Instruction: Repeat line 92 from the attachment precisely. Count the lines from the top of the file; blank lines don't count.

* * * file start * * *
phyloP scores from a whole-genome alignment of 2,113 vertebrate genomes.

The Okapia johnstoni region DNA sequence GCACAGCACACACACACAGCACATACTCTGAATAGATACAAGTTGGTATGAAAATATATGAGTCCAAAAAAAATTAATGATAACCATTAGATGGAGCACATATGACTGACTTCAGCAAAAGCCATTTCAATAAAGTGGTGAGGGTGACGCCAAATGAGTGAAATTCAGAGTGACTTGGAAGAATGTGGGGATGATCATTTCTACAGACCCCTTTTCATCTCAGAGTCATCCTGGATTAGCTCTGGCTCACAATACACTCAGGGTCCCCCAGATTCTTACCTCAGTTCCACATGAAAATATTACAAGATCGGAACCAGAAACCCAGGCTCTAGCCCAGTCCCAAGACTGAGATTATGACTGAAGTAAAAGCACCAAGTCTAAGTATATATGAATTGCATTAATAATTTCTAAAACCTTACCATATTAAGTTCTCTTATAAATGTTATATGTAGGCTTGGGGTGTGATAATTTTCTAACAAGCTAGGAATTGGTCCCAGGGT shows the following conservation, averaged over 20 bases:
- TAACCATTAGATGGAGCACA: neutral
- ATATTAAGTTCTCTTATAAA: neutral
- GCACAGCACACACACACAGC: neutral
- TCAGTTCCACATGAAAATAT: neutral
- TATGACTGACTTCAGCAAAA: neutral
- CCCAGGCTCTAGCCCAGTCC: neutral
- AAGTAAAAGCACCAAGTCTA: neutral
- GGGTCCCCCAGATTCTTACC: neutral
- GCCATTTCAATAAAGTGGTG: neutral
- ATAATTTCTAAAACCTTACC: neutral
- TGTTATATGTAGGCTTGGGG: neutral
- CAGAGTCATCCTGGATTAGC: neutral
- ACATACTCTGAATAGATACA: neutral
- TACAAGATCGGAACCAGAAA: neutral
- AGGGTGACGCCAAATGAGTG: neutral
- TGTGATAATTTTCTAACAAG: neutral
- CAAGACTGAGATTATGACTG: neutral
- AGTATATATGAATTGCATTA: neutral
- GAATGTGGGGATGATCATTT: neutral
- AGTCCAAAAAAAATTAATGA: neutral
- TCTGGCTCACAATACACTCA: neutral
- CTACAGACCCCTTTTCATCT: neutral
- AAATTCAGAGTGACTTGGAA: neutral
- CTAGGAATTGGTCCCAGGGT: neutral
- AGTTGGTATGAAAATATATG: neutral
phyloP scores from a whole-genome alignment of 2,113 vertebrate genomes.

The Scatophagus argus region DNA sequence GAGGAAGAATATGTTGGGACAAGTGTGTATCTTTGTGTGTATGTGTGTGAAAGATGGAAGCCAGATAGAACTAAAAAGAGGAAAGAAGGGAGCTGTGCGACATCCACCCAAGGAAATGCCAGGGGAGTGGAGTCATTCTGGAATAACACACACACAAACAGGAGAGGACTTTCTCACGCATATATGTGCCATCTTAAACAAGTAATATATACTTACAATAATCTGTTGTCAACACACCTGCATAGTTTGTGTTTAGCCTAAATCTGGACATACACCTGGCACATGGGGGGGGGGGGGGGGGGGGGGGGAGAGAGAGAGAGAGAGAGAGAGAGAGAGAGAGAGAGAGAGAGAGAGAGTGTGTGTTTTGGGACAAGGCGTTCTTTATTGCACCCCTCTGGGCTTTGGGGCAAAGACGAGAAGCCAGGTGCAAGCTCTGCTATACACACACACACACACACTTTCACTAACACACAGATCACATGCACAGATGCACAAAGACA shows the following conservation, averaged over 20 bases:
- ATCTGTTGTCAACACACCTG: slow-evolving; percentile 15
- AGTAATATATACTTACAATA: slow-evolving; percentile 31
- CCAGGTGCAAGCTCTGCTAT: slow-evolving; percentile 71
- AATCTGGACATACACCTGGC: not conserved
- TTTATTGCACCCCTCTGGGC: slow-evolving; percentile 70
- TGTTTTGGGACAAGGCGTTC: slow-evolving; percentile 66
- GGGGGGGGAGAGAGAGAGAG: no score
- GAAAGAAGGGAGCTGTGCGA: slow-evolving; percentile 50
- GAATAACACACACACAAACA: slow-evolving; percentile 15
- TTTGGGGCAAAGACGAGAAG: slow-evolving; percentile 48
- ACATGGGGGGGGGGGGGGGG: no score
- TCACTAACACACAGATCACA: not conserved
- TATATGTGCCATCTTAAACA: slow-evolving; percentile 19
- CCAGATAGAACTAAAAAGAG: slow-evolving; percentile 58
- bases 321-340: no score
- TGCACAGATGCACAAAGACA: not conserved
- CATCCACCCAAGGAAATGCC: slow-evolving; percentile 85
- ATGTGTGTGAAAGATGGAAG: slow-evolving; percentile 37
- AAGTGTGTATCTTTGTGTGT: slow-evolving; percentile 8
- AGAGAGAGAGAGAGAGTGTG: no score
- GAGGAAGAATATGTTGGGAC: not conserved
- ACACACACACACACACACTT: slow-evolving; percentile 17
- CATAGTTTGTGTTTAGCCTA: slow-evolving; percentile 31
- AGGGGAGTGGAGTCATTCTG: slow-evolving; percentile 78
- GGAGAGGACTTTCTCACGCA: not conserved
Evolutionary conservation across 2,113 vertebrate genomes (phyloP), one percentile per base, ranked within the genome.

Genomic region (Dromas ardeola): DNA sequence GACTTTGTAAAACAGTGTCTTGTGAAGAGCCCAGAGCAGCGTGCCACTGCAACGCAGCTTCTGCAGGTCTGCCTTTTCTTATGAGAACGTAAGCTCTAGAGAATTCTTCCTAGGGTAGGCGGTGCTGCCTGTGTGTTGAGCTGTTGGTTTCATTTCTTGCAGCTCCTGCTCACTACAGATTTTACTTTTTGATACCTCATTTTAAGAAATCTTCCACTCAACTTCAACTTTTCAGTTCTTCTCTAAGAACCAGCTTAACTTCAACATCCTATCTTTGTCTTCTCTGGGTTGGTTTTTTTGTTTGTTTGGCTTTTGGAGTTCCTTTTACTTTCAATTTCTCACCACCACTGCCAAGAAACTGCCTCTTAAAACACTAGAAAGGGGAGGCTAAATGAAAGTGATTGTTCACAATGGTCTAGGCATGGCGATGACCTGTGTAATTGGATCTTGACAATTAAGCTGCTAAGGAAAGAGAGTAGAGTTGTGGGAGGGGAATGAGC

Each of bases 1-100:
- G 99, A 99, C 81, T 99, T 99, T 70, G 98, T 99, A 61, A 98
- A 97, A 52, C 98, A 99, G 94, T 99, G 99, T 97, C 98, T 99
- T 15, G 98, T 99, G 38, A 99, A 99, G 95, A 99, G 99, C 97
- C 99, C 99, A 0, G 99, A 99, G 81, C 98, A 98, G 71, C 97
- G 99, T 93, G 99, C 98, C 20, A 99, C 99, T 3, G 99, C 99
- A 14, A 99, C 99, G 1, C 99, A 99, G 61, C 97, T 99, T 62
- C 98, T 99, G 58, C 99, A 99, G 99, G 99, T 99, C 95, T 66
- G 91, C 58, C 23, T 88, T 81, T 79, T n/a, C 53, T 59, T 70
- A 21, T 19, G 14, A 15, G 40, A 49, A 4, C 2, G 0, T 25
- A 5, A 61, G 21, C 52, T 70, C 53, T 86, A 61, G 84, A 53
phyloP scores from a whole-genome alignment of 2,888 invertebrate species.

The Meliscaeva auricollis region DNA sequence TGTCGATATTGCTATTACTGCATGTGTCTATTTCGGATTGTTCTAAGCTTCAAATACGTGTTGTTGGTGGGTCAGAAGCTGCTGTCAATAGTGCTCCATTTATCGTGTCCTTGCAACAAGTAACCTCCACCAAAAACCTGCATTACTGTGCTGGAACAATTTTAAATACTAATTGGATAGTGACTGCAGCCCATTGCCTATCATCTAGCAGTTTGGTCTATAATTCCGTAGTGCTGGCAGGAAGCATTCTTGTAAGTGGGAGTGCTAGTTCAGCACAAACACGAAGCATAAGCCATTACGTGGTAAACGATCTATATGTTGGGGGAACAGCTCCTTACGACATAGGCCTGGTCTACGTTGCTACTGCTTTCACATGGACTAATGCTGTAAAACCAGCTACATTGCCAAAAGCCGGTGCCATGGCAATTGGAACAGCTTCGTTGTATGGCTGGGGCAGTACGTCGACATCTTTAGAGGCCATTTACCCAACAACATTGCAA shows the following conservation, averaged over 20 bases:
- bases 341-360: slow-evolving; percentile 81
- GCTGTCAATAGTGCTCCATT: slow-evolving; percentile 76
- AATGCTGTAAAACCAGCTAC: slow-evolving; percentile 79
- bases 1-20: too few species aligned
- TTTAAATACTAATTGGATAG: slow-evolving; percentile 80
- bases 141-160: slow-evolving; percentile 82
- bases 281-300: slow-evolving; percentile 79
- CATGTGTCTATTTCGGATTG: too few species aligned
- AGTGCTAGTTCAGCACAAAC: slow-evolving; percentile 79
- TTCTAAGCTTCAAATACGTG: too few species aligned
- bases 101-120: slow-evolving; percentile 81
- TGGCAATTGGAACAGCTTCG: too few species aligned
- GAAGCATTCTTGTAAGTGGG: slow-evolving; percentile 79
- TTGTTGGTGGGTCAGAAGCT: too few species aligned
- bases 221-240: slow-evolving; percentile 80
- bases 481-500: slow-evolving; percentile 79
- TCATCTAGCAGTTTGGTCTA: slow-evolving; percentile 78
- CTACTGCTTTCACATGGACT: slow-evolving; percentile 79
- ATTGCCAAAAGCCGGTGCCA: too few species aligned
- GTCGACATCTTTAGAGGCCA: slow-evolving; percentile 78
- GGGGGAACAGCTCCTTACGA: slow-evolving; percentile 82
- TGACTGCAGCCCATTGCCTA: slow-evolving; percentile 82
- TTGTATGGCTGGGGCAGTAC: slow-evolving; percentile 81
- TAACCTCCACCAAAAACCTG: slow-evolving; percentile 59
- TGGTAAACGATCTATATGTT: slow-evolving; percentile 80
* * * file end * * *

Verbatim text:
- TTGTATGGCTGGGGCAGTAC: slow-evolving; percentile 81